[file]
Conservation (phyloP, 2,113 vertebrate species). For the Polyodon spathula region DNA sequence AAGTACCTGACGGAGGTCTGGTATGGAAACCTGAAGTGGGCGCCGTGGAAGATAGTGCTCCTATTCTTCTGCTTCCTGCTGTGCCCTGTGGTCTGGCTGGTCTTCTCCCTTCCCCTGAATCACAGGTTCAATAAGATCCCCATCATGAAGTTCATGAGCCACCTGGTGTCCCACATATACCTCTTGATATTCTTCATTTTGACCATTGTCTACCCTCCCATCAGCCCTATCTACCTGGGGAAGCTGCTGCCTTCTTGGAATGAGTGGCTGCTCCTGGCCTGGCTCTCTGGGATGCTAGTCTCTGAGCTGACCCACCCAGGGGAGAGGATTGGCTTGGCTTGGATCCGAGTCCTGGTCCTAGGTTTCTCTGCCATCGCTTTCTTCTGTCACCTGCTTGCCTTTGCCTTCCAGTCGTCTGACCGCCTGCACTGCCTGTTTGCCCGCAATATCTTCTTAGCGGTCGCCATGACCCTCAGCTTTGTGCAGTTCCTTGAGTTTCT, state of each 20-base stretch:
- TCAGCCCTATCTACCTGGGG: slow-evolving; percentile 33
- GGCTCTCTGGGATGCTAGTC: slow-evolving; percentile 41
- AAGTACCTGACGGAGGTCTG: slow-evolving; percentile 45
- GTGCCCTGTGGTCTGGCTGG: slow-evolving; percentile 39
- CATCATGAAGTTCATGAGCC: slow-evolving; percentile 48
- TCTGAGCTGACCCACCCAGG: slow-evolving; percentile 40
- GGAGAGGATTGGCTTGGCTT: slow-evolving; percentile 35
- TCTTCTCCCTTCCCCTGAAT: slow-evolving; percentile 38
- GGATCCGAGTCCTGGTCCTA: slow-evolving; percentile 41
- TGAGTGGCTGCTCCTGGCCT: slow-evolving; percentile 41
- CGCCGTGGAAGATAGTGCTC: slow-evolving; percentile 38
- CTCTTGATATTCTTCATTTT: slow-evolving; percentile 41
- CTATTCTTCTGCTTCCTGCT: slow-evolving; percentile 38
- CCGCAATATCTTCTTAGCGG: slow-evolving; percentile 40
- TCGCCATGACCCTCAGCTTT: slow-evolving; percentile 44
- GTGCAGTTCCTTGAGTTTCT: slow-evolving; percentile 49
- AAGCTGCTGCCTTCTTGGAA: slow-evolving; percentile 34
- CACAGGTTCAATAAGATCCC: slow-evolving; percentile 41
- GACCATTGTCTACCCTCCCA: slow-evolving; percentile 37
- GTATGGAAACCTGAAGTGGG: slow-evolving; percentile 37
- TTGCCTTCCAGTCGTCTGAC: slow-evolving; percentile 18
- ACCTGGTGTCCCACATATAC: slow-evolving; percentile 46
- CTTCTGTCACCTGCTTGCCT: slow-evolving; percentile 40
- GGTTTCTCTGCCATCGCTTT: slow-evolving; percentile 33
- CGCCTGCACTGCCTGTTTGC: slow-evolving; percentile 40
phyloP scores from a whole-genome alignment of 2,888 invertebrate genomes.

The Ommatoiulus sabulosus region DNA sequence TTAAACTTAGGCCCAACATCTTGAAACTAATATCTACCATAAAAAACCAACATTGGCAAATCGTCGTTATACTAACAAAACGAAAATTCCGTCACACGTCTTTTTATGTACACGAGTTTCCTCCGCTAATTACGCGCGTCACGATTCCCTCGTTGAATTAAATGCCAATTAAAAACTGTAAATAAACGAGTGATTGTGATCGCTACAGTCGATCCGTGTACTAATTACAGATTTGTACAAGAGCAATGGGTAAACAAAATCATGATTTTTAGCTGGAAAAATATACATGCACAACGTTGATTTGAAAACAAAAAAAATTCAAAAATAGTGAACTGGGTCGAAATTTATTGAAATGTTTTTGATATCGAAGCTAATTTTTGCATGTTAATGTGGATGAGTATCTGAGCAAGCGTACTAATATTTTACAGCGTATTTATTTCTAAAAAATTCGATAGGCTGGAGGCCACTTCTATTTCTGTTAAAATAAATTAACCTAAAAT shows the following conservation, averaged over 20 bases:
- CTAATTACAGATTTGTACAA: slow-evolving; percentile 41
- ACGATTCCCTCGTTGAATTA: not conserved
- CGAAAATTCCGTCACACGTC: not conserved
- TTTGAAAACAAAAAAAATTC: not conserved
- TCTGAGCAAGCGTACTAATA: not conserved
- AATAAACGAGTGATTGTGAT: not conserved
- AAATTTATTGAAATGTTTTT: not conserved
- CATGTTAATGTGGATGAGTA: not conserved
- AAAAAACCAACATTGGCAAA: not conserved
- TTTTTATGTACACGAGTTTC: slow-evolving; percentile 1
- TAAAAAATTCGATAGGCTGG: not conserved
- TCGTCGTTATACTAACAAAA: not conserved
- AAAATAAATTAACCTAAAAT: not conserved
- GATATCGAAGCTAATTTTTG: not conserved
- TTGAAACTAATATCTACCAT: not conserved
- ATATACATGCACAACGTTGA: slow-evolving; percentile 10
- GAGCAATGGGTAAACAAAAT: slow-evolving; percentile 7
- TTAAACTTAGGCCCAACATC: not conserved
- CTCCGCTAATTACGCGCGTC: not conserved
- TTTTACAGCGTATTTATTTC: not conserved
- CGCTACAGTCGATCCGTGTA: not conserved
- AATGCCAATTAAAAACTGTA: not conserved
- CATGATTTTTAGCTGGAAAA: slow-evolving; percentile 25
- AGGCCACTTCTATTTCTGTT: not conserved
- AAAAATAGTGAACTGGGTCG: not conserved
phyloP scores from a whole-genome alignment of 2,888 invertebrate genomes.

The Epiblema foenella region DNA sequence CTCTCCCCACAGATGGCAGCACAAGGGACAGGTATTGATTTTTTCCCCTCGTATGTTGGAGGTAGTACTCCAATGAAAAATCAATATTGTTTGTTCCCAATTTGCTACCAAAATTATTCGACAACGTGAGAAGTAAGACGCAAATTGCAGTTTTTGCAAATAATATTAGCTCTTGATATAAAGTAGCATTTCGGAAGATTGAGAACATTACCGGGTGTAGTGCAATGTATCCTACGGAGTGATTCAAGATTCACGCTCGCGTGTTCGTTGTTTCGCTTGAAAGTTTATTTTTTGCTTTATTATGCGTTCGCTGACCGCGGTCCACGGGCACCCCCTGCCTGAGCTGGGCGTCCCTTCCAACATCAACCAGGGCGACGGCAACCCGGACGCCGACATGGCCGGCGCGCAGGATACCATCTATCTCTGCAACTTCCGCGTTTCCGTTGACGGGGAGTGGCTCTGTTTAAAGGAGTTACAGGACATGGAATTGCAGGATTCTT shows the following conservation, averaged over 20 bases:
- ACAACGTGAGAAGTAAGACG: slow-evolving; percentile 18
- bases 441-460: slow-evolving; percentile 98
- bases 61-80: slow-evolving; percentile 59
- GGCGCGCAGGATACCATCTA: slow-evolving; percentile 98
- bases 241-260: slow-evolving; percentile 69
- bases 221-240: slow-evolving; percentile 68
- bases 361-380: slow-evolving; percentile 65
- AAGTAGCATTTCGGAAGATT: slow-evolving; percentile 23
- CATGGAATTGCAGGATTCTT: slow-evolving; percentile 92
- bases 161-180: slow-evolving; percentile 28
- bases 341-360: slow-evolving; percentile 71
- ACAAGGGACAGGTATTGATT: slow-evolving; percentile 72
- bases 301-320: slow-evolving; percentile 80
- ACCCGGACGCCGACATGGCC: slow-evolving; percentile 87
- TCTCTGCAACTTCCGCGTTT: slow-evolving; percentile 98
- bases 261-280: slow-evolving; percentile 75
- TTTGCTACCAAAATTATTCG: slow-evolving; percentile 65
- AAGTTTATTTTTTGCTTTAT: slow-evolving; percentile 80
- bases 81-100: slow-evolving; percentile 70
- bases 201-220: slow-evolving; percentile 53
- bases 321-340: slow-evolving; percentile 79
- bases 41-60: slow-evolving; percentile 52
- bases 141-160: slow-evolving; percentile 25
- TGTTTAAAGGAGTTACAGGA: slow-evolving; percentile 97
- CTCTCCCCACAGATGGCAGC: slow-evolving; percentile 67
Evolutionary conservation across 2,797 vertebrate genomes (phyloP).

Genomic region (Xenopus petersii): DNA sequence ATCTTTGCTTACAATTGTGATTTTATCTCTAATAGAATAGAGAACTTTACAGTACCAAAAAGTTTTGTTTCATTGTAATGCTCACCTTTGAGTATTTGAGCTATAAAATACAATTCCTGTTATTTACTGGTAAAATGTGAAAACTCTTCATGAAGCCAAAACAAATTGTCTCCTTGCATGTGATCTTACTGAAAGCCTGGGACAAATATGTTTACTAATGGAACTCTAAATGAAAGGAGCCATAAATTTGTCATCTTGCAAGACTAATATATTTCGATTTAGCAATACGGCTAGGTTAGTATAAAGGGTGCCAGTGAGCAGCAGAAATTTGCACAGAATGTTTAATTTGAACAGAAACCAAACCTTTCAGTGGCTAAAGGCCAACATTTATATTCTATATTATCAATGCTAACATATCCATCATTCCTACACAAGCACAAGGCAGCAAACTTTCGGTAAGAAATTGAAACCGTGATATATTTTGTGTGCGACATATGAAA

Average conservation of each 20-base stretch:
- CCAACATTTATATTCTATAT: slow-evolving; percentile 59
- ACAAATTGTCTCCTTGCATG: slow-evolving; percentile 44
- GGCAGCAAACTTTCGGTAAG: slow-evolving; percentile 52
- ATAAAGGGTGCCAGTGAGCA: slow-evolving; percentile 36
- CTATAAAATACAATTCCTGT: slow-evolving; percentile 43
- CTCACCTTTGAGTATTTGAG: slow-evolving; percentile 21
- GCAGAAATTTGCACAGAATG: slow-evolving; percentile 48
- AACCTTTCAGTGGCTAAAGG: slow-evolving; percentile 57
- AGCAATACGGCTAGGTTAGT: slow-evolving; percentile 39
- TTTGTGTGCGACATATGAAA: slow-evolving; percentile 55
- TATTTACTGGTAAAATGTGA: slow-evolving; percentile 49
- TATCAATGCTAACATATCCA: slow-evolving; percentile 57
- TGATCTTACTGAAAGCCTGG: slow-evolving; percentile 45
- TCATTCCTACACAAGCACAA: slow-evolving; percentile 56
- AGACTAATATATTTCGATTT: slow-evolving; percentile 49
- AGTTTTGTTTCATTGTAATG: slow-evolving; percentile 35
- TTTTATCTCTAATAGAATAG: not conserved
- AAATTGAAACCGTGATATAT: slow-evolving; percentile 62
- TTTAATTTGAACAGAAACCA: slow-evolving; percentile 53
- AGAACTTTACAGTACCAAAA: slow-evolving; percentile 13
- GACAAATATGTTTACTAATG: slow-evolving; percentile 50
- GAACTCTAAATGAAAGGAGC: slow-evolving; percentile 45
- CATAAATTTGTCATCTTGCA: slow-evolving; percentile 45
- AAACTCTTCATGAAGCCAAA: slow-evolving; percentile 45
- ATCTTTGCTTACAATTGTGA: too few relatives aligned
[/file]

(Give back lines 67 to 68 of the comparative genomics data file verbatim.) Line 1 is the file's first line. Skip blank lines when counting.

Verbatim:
- ACAAGGGACAGGTATTGATT: slow-evolving; percentile 72
- bases 301-320: slow-evolving; percentile 80